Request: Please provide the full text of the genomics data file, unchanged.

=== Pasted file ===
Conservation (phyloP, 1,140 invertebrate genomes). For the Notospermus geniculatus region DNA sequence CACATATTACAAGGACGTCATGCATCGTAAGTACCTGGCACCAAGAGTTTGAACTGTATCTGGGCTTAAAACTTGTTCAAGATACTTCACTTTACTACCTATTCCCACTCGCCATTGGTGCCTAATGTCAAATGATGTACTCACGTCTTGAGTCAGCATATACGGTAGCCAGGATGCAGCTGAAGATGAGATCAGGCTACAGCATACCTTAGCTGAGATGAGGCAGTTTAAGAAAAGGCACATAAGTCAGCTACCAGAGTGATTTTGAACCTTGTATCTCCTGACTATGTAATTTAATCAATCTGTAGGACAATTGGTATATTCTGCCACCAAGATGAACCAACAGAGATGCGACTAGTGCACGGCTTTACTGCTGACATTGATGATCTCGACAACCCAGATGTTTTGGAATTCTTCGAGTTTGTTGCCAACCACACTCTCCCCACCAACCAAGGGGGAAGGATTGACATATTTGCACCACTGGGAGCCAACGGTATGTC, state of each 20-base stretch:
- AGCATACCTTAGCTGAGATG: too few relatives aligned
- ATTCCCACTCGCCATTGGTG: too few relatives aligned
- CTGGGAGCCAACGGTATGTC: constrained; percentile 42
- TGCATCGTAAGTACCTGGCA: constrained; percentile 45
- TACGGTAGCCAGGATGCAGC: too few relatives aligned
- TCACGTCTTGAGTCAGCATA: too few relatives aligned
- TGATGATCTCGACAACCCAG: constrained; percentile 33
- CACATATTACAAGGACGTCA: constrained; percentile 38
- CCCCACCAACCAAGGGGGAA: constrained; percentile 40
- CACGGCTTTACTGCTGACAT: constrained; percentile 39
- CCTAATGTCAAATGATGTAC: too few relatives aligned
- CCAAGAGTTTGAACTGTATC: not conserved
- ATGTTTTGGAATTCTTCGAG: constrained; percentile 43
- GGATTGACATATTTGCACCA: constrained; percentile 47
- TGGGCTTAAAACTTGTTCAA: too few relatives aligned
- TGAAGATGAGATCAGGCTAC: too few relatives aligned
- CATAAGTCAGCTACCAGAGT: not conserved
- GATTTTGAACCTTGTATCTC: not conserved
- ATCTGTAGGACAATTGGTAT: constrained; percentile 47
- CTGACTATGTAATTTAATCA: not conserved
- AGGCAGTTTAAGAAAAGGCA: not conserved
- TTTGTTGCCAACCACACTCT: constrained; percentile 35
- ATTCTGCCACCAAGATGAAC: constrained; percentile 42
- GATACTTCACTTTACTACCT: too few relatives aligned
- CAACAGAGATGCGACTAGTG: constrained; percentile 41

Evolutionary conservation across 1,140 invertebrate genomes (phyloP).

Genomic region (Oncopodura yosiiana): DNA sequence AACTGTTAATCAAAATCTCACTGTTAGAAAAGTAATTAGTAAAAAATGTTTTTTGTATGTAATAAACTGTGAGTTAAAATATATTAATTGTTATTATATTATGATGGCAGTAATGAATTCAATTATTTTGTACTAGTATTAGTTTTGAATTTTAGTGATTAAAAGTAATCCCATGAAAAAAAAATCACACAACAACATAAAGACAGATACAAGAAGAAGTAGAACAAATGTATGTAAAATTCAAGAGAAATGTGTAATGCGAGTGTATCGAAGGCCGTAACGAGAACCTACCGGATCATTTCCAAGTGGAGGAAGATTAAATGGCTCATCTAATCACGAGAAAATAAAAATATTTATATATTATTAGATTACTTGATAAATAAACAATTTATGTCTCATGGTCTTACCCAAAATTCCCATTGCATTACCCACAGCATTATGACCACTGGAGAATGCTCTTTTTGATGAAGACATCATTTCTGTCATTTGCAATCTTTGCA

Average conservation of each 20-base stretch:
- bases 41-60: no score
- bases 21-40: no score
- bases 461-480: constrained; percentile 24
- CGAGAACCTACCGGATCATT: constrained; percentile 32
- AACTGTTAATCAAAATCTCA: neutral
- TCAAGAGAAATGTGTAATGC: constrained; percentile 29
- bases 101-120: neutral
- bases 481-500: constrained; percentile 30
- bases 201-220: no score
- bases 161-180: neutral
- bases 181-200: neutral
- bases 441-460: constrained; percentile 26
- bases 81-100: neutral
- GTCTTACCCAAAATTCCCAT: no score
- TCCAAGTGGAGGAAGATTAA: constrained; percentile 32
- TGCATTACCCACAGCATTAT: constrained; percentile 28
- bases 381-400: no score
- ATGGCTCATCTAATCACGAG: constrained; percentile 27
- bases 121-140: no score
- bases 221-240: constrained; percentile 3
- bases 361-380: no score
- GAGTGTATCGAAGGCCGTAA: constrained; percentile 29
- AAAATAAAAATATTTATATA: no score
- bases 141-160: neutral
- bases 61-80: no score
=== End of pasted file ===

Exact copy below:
Conservation (phyloP, 1,140 invertebrate genomes). For the Notospermus geniculatus region DNA sequence CACATATTACAAGGACGTCATGCATCGTAAGTACCTGGCACCAAGAGTTTGAACTGTATCTGGGCTTAAAACTTGTTCAAGATACTTCACTTTACTACCTATTCCCACTCGCCATTGGTGCCTAATGTCAAATGATGTACTCACGTCTTGAGTCAGCATATACGGTAGCCAGGATGCAGCTGAAGATGAGATCAGGCTACAGCATACCTTAGCTGAGATGAGGCAGTTTAAGAAAAGGCACATAAGTCAGCTACCAGAGTGATTTTGAACCTTGTATCTCCTGACTATGTAATTTAATCAATCTGTAGGACAATTGGTATATTCTGCCACCAAGATGAACCAACAGAGATGCGACTAGTGCACGGCTTTACTGCTGACATTGATGATCTCGACAACCCAGATGTTTTGGAATTCTTCGAGTTTGTTGCCAACCACACTCTCCCCACCAACCAAGGGGGAAGGATTGACATATTTGCACCACTGGGAGCCAACGGTATGTC, state of each 20-base stretch:
- AGCATACCTTAGCTGAGATG: too few relatives aligned
- ATTCCCACTCGCCATTGGTG: too few relatives aligned
- CTGGGAGCCAACGGTATGTC: constrained; percentile 42
- TGCATCGTAAGTACCTGGCA: constrained; percentile 45
- TACGGTAGCCAGGATGCAGC: too few relatives aligned
- TCACGTCTTGAGTCAGCATA: too few relatives aligned
- TGATGATCTCGACAACCCAG: constrained; percentile 33
- CACATATTACAAGGACGTCA: constrained; percentile 38
- CCCCACCAACCAAGGGGGAA: constrained; percentile 40
- CACGGCTTTACTGCTGACAT: constrained; percentile 39
- CCTAATGTCAAATGATGTAC: too few relatives aligned
- CCAAGAGTTTGAACTGTATC: not conserved
- ATGTTTTGGAATTCTTCGAG: constrained; percentile 43
- GGATTGACATATTTGCACCA: constrained; percentile 47
- TGGGCTTAAAACTTGTTCAA: too few relatives aligned
- TGAAGATGAGATCAGGCTAC: too few relatives aligned
- CATAAGTCAGCTACCAGAGT: not conserved
- GATTTTGAACCTTGTATCTC: not conserved
- ATCTGTAGGACAATTGGTAT: constrained; percentile 47
- CTGACTATGTAATTTAATCA: not conserved
- AGGCAGTTTAAGAAAAGGCA: not conserved
- TTTGTTGCCAACCACACTCT: constrained; percentile 35
- ATTCTGCCACCAAGATGAAC: constrained; percentile 42
- GATACTTCACTTTACTACCT: too few relatives aligned
- CAACAGAGATGCGACTAGTG: constrained; percentile 41

Evolutionary conservation across 1,140 invertebrate genomes (phyloP).

Genomic region (Oncopodura yosiiana): DNA sequence AACTGTTAATCAAAATCTCACTGTTAGAAAAGTAATTAGTAAAAAATGTTTTTTGTATGTAATAAACTGTGAGTTAAAATATATTAATTGTTATTATATTATGATGGCAGTAATGAATTCAATTATTTTGTACTAGTATTAGTTTTGAATTTTAGTGATTAAAAGTAATCCCATGAAAAAAAAATCACACAACAACATAAAGACAGATACAAGAAGAAGTAGAACAAATGTATGTAAAATTCAAGAGAAATGTGTAATGCGAGTGTATCGAAGGCCGTAACGAGAACCTACCGGATCATTTCCAAGTGGAGGAAGATTAAATGGCTCATCTAATCACGAGAAAATAAAAATATTTATATATTATTAGATTACTTGATAAATAAACAATTTATGTCTCATGGTCTTACCCAAAATTCCCATTGCATTACCCACAGCATTATGACCACTGGAGAATGCTCTTTTTGATGAAGACATCATTTCTGTCATTTGCAATCTTTGCA

Average conservation of each 20-base stretch:
- bases 41-60: no score
- bases 21-40: no score
- bases 461-480: constrained; percentile 24
- CGAGAACCTACCGGATCATT: constrained; percentile 32
- AACTGTTAATCAAAATCTCA: neutral
- TCAAGAGAAATGTGTAATGC: constrained; percentile 29
- bases 101-120: neutral
- bases 481-500: constrained; percentile 30
- bases 201-220: no score
- bases 161-180: neutral
- bases 181-200: neutral
- bases 441-460: constrained; percentile 26
- bases 81-100: neutral
- GTCTTACCCAAAATTCCCAT: no score
- TCCAAGTGGAGGAAGATTAA: constrained; percentile 32
- TGCATTACCCACAGCATTAT: constrained; percentile 28
- bases 381-400: no score
- ATGGCTCATCTAATCACGAG: constrained; percentile 27
- bases 121-140: no score
- bases 221-240: constrained; percentile 3
- bases 361-380: no score
- GAGTGTATCGAAGGCCGTAA: constrained; percentile 29
- AAAATAAAAATATTTATATA: no score
- bases 141-160: neutral
- bases 61-80: no score